Monday, July 25, 2011

Fat Rumped Sheep

Typically when people think if sheep they think of a classic looking animal with white wool, and a docked tail.  When shown an image of a Fat Rumped sheep they think the poor thing has some sort of growth, but fat rumped, and fat tailed sheep represent about 20 - 25 % of the entire sheep population on the planet, most being the the Middle East, Africa, India, and parts of China. 

Fat rumped, and fat tailed sheep, are not new, they have been around before Biblical times, and are very adapted to their environments and a nomidic lifestyle in harsh conditions.  They are among the more unusual types of sheep.

photo source

Fat rumped, and fat tailed sheep do not have their tails docked, over time these areas get larger.  These sheep store fat in their tails, or rumps, much like a camel stores fat in its hump.  Few people know this, but donkeys store fat in the same way, along the sides of the crest of their neck.  The tails, or rumps, have been used in cooking, but is less popular now than years ago when other cooking oils and fats were harder to get.

Some of the more common breeds include the Blackhead Persian, which is a hair sheep, the Awassi, and the Karakul sheep, whom we have talked about before due to the cruel industry of harvesting fetal lambs.

Fat rumped, and fat tailed sheep are very exotic, and a bit funny looking to people who have not seen them before, but they are ideally suited to life in harsher desert areas. 

Read more, and see more pictures, of fat rumped, and fat tailed sheep, by clicking here.

Tuesday, July 19, 2011

Facts about the Icelandic Sheep

Icelandic sheep are a medium size breed of wool sheep that come from Iceland.  They are the decendants of sheep brought over to Iceland by the Vikings.  Icelandic sheep have naturally short tails which are not docked in North America as this disqualifies them from being registered.

Some Icelandic sheep are polled (have no horns) and others are non-polled (have horns), and horns can occur in both genders. These sheep come in many colors, with black, and patterned, sheep being common, as well as shades of brown. The Icelandic sheep have clean faces (not woolly), and clean legs. Some producers will shear their Icelandic sheep twice a year, once in the late winter, and again in the early fall.

photo source

The fleece of an Icelandic sheep consists of a soft undercoat, known as thel, and a longer coarse outer coat, known as tog. Thel is very soft and often used for baby clothes, tog is ideal for weaving. The two are sometimes used together as lopi.

The fleece of an Icelandic sheep is low in lanolin and often considered to be of good quality. Their wool is often used for carpets.

The Icelandic sheep breed is over 1,100 years old and have a reputation for being cold hardy, and tough.  Their hardiness comes as a result of natural breeding, and selected breeding, in the harsh climate, and environment, that is Iceland, a country where grain is not produced, and summer is relatively short.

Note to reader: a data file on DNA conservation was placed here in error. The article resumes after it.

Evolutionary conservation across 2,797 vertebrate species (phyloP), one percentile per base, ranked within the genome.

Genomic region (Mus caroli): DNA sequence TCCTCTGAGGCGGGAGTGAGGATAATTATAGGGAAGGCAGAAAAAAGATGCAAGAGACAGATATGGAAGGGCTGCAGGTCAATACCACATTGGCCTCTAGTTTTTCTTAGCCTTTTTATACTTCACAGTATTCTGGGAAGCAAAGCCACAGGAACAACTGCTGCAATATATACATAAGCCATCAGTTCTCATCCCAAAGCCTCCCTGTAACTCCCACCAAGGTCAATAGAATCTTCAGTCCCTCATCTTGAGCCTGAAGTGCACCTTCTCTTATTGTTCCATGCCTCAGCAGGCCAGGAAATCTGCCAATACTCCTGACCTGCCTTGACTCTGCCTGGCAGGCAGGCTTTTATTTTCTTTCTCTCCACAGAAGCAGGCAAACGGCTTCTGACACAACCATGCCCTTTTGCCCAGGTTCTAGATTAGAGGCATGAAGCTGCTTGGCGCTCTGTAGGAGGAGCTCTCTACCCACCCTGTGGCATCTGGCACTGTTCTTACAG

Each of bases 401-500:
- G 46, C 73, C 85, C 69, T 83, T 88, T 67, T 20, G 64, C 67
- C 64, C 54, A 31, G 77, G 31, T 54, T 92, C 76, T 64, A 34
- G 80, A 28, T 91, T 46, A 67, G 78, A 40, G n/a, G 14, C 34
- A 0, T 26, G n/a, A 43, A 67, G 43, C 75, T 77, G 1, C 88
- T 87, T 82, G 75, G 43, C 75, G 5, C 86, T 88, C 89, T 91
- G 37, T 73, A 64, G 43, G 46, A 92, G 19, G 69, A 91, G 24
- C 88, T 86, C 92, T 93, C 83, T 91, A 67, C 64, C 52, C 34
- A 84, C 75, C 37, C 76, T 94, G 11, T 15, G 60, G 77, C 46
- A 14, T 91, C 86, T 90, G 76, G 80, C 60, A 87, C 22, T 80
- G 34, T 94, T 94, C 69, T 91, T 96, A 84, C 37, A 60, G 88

Icelandic sheep are very prolific, often having twins or triplets, often producers prefer ewes to only have a single for their first year.

In North America Icelandic sheep are registered with the Canadian Livestock Records Corporation, and must be tattooed.

More information on Icelandic Sheep:

About Horns on Sheep

Thursday, July 14, 2011

Our Newest Chicks

In the spring my husband bought me a pair of bantam Cochin Chickens.  I have always wanted Cochins, but we just never managed to get them for some reason or another.  I was really excited, not only are Cochins a super cute breed of chicken, but they are known for being a really good breed for raising chicks - that is to say Cochin hens are known for being broody.

My husband and I have never raised chicks from eggs yet, we always bought mature birds, although one time we did buy week old chicks - most turned out to be roosters so we sold those.

As the summer went on I was worried, the hen laid many eggs, but was not sitting on them.  I know a hen will  usually lay many eggs before sitting on them but got worried when she kept laying other batches of eggs in other areas of her coop.  I had no choice but to wait.  One day in June I did not see her in the pen, and soon realized she was indeed finally sitting on the eggs.  I had no idea how many eggs she had under her. 

For the next 21 days we waited.  Then on July 12, when I came home I noticed something was different, indeed mother Cochin had hatched out some chicks, and one had even fallen from the coop.  I picked that one up and it rushed under its mother to get warm.  We didn't disturb mother hen to see how many she had but were certain it was at least 4.

The following day we found out that mother hen had 9 chicks.  We put the chick starter, as well as a dish of food for the hen, in the coop.  We also put a very shallow dish of water in for them, knowing chicks can drown or get chilled if wet.

A couple of days later, mother hen took her little ones out of the coop and into the fenced yard to look around, it was the first day it had not rained here in ages.  The chicks seemed to enjoy it and stayed fairly close to mother hen.  Both the hen and rooster kept a watchful eye on all nine chicks.

If you are planning on keeping chickens and letting them raise chicks be sure you have a pen that is strong and the wire is such that the tiny chicks cannot get out.  You need to have chick starter for the little ones too, and be sure there is no water that they can fall into or even shallow water that will wet them and give them a chill.

Read more here:  Raising Pet Cochin Chickens
Why Won't My Chicken Eggs Hatch?